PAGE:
Article

Acute effects of aerobic exercise and Hatha yoga on craving to smoke.

Tobacco Research and Intervention Program, Moffitt Cancer Center, University of South Florida, Tampa, FL 33617, USA.
Nicotine & Tobacco Research (Impact Factor: 2.48). 08/2011; 13(11):1140-8. DOI: 10.1093/ntr/ntr163
Source: PubMed

ABSTRACT Recent studies have examined the effects of physical activity on craving to smoke and smoking withdrawal. The current study was designed to compare and contrast the effects of 2 different forms of physical activity on general and cue-elicited craving to smoke.
Following 1-hr nicotine abstinence, 76 daily smokers were randomly assigned to engage in a 30-min bout of cardiovascular exercise (CE; brisk walk on a treadmill), Hatha yoga (HY), or a nonactivity control condition. Participants completed measures of craving and mood, and a smoking cue reactivity assessment, before, immediately following, and approximately 20 min after the physical activity or control conditions.
Compared with the control condition, participants in each of the physical activity groups reported a decrease in craving to smoke, an increase in positive affect, and a decrease in negative affect. In addition, craving in response to smoking cues was specifically reduced among those who engaged in CE, whereas those who engaged in HY reported a general decrease in cravings.
This study provides further support for the use of exercise bouts for attenuating cigarette cravings during temporary nicotine abstinence. Results also suggest that CE can attenuate cravings in response to smoking cues. There are several areas for further research that may improve integration of exercise within smoking cessation treatment.

0 Bookmarks
 · 
166 Views
  • 10/2014; DOI:10.1007/s13142-014-0295-7
  • Source
    [Show abstract] [Hide abstract]
    ABSTRACT: Research suggesting the beneficial effects of yoga on myriad aspects of psychological health has proliferated in recent years, yet there is currently no overarching framework by which to understand yoga's potential beneficial effects. Here we provide a theoretical framework and systems-based network model of yoga that focuses on integration of top-down and bottom-up forms of self-regulation. We begin by contextualizing yoga in historical and contemporary settings, and then detail how specific components of yoga practice may affect cognitive, emotional, behavioral, and autonomic output under stress through an emphasis on interoception and bottom-up input, resulting in physical and psychological health. The model describes yoga practice as a comprehensive skillset of synergistic process tools that facilitate bidirectional feedback and integration between high- and low-level brain networks, and afferent and re-afferent input from interoceptive processes (somatosensory, viscerosensory, chemosensory). From a predictive coding perspective we propose a shift to perceptual inference for stress modulation and optimal self-regulation. We describe how the processes that sub-serve self-regulation become more automatized and efficient over time and practice, requiring less effort to initiate when necessary and terminate more rapidly when no longer needed. To support our proposed model, we present the available evidence for yoga affecting self-regulatory pathways, integrating existing constructs from behavior theory and cognitive neuroscience with emerging yoga and meditation research. This paper is intended to guide future basic and clinical research, specifically targeting areas of development in the treatment of stress-mediated psychological disorders.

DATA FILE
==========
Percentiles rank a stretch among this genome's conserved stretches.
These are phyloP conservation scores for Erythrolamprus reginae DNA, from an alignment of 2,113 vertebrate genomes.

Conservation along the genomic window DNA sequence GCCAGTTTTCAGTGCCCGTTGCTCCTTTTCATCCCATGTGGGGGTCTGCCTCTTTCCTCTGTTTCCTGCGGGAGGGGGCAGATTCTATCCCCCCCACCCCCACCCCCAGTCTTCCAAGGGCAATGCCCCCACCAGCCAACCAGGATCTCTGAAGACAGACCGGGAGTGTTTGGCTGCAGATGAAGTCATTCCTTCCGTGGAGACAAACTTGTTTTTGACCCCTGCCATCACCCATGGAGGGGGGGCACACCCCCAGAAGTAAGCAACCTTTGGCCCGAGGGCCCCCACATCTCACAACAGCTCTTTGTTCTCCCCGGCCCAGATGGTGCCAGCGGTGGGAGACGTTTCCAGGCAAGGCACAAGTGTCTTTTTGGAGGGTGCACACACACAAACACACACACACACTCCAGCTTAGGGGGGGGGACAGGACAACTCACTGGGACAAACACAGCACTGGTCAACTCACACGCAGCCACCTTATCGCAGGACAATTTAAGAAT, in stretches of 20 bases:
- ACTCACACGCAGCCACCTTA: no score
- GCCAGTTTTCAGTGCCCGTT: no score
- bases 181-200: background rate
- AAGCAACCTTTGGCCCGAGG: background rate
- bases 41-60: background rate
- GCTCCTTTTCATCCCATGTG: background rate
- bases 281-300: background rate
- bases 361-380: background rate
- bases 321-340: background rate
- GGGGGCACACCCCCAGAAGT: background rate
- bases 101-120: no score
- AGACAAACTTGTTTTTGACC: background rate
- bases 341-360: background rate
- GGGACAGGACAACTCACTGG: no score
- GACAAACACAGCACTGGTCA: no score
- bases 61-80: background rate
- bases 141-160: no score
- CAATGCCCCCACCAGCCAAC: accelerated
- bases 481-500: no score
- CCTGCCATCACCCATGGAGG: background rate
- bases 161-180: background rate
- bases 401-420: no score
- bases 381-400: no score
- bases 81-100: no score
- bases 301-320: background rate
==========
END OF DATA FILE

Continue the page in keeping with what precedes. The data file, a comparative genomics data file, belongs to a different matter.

Frontiers in Human Neuroscience 09/2014; 8:770. DOI:10.3389/fnhum.2014.00770 · 2.90 Impact Factor
  • Source
    [Show abstract] [Hide abstract]
    ABSTRACT: Objective: The goal of this meta-analysis was to examine whether long-term physical exercise could be a potential effective treatment for substance use disorders (SUD). Methods: The PubMed, Web of Science, Elsevier, CNKI and China Info were searched for randomized controlled trials (RCT) studies in regards to the effects of physical exercise on SUD between the years 1990 and 2013. Four main outcome measures including abstinence rate, withdrawal symptoms, anxiety, and depression were evaluated. Results: Twenty-two studies were integrated in the meta-analysis. The results indicated that physical exercise can effectively increase the abstinence rate (OR = 1.69 (95% CI: 1.44, 1.99), z = 6.33, p < 0.001), ease withdrawal symptoms (SMD = -1.24 (95% CI: -2.46, -0.02), z = -2, p < 0.05), and reduce anxiety (SMD = -0.31 (95% CI: -0.45, -0.16), z = -4.12, p < 0.001) and depression (SMD = -0.47 (95% CI: -0.80, -0.14), z = -2.76, p < 0.01). The physical exercise can more ease the depression symptoms on alcohol and illicit drug abusers than nicotine abusers, and more improve the abstinence rate on illicit drug abusers than the others. Similar treatment effects were found in three categories: exercise intensity, types of exercise, and follow-up periods. Conclusions: The moderate and high-intensity aerobic exercises, designed according to the Guidelines of American College of Sports Medicine, and the mind-body exercises can be an effective and persistent treatment for those with SUD.
    PLoS ONE 10/2014; 9(10):e110728. DOI:10.1371/journal.pone.0110728 · 3.53 Impact Factor

Preview

Download
4 Downloads
Available from